December 14: “The Dream Isaiah Saw” This anthem is based on a poem by Thomas Troeger; it was set to music by Glenn Rudolph in 2004. The choirs of Alma College, Michigan, perform: 

December 13: “Love Came Down at Christmas” Christina Rossetti wrote a poem with these words in 1885; Reginald O. Morris set them to music in 1964. The Choir of King’s College, Cambridge performs: 

December 12: “O Magnum Mysterium” Morten Lauridsen composed this piece in 1994. The Nordic Chamber Choir performs: 

O magnum mysterium,
et admirabile sacramentum,
ut animalia viderent Dominum natum,
jacentem in praesepio!
Beata Virgo, cujus viscera
meruerunt portare
Dominum Christum.

O great mystery,
and wonderful sacrament,
that animals should see the new-born Lord,
lying in a manger!
Blessed is the Virgin whose womb
was worthy to bear
Christ the Lord.

December 11 (Third Sunday of Advent): “The First Noel” The text is a traditional English carol, and the music is also traditional; John Stainer arranged it in 1871. The Celtic Women perform: 

December 10: “Once in Royal David’s City” Cecil F. Alexander wrote the words in 1848 and Henry J. Gauntlett the music in1849. The Westminster Cathedral Choir performs: 

December 9: “What Child Is This?” William C. Dix wrote the words around 1865. The music is a traditional English melody from the sixteenth century; John Stainer completed a harmonization in 1871. Andrea Boccelli performs: 

December 8: “Sing Noel, Sing Hallelujah” Michael W. Smith and David Hamilton wrote this song in 2007. From the album It’s A Wonderful Christmas: 

December 7: “O Holy Night” John Sullivan Dwight penned the words in 1855 and Adolphe Adams wrote the music in 1847. Celine Dion performs (it took me quite a long time to find a performance of this hymn I liked): 

December 6: “See Amid the Winter Snow” Edward Caswell wrote the words in 1851 and John Goss wrote the music in 1871. The Choir of St. Paul’s Cathedral, London, performs:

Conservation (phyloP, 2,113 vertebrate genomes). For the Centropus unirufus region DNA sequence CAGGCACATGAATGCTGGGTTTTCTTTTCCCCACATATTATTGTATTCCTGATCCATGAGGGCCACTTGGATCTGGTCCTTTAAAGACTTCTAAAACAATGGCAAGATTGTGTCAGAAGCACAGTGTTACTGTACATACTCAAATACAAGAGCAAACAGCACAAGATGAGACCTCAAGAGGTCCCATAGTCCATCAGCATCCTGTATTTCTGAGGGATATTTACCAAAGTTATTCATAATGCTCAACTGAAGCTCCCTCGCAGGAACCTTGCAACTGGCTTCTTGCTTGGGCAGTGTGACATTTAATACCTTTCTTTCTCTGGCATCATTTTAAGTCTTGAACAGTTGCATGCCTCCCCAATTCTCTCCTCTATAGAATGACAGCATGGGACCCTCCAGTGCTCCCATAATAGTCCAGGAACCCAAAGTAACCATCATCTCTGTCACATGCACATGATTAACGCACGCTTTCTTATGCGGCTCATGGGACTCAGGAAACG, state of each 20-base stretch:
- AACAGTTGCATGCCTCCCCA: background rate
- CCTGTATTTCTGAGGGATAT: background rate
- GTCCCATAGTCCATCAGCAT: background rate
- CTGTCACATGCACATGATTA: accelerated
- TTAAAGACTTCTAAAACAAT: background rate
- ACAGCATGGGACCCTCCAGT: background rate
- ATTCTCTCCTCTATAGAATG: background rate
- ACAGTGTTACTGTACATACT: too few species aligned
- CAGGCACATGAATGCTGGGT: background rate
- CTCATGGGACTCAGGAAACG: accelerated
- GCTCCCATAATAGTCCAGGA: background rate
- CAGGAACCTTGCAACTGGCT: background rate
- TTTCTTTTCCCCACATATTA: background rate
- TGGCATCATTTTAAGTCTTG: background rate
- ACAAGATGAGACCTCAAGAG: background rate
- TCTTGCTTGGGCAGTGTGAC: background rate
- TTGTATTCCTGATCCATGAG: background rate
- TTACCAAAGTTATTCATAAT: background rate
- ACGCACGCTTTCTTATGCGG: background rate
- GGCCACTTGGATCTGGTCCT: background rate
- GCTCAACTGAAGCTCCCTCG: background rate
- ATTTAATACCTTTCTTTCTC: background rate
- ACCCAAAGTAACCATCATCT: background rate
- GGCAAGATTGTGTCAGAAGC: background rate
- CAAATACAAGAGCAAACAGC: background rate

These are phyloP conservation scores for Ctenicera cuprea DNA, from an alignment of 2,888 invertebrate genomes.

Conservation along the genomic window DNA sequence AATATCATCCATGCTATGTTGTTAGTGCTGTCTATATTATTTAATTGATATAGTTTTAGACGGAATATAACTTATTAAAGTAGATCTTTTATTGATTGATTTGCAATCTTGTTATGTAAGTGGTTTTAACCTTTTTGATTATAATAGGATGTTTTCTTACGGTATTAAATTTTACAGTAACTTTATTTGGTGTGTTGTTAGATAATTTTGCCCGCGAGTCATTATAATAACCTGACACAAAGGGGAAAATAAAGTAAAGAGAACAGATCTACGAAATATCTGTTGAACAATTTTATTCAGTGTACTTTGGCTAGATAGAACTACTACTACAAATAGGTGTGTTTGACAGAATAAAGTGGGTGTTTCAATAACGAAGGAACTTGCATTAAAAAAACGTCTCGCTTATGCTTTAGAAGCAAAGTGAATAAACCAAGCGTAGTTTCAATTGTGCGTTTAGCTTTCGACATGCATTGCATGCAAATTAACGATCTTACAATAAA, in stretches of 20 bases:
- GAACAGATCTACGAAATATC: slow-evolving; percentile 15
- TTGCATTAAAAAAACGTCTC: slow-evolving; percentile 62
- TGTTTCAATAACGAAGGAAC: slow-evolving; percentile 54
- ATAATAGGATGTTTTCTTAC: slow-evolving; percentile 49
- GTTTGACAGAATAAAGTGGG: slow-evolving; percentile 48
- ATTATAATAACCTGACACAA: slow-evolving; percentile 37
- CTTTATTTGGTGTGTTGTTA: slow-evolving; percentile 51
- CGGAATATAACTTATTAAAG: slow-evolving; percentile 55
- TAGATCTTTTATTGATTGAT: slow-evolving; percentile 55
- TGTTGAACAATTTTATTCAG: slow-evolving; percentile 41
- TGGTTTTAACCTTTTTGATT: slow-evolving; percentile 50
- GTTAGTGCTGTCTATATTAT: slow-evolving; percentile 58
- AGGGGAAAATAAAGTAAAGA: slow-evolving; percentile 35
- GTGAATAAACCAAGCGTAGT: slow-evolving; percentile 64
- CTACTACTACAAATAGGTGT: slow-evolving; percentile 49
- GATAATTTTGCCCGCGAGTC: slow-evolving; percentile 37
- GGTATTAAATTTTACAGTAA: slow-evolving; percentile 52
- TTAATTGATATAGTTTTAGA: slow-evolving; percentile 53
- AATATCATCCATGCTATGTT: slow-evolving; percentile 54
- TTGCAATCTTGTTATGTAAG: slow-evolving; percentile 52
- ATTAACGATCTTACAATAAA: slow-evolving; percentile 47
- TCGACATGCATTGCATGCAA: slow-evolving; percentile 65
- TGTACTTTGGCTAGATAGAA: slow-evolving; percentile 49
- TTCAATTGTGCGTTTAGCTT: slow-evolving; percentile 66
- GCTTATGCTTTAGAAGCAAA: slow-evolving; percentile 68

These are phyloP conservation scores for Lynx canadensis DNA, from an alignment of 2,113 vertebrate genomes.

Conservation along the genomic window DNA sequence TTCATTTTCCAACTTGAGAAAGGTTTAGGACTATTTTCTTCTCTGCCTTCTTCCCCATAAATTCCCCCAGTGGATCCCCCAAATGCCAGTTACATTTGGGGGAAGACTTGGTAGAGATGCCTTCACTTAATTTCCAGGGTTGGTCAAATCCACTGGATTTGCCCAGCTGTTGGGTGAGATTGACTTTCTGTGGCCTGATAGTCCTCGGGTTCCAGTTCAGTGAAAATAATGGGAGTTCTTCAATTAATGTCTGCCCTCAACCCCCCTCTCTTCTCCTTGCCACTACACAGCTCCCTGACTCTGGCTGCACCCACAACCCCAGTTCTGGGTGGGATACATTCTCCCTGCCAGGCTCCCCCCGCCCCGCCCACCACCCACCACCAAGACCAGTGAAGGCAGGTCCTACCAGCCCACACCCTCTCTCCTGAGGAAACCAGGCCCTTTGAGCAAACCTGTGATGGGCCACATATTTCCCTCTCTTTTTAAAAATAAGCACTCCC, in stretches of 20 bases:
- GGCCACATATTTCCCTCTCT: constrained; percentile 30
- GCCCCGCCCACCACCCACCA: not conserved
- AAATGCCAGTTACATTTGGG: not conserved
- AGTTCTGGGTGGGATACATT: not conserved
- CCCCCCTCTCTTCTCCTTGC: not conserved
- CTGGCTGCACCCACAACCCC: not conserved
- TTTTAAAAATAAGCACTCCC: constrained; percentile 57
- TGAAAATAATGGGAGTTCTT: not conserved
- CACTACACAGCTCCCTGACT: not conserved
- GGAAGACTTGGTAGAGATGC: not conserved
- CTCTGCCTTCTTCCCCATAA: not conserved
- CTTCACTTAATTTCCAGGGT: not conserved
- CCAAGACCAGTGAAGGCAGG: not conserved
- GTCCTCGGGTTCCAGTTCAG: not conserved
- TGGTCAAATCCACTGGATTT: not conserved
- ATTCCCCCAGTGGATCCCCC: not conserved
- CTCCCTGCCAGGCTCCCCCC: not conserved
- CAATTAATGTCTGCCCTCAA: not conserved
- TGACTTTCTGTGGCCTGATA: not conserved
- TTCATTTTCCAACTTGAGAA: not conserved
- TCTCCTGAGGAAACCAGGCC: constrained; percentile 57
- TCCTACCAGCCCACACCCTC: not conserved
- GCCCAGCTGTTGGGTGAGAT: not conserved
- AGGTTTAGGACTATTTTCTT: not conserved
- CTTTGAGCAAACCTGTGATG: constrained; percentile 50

December 5: “In the Bleak Midwinter” Christina Georgina Rossetti wrote the words around 1870; the hymntune is “Cranham” by Gustav Holst (1906). The Robert Shaw Chamber Singers perform: 

December 4 (Second Sunday of Advent): “Magnificat” Johann Sebastian Bach wrote his setting of The Magnificat in 1722-23; here is the Amsterdam Baroque Orchestra performing the first number: 

Magnificat anima mea Dominum
My soul doth magnify the Lord

December 3: “Breath of Heaven” Chris Eaton and Amy Grant wrote this song in 1992. Amy Grant performs:

December 2: “Come, Thou Long-Expected Jesus” Charles Wesley wrote the words in 1744, Rowland H. Pritchard wrote the tunearound 1830, and Ralph Vaughan Williams arranged what we know today in 1906. Chris Tomlin performs:

December 1: “O Come, O Come Emmanuel” The text is a twelfth century Latin hymn, translated by John Neale in 1851. The tune is based on plainsong, used by Thomas Helmore to set the text in 1854. The Robert Shaw Chamber Singers are the performers:


Amy Johnson Bax said...

I just love this, Eric! It's creative, focused - a great addition to my celebration of Advent. Thank you!

Anonymous said...

the christmas music calender has touched my heart and inspired my life,thank you.

Nellie Schultz said...

I finally sat down and listened to this - what a blessing and beautifully done. Thanks, Eric. I've forwarded it to many others.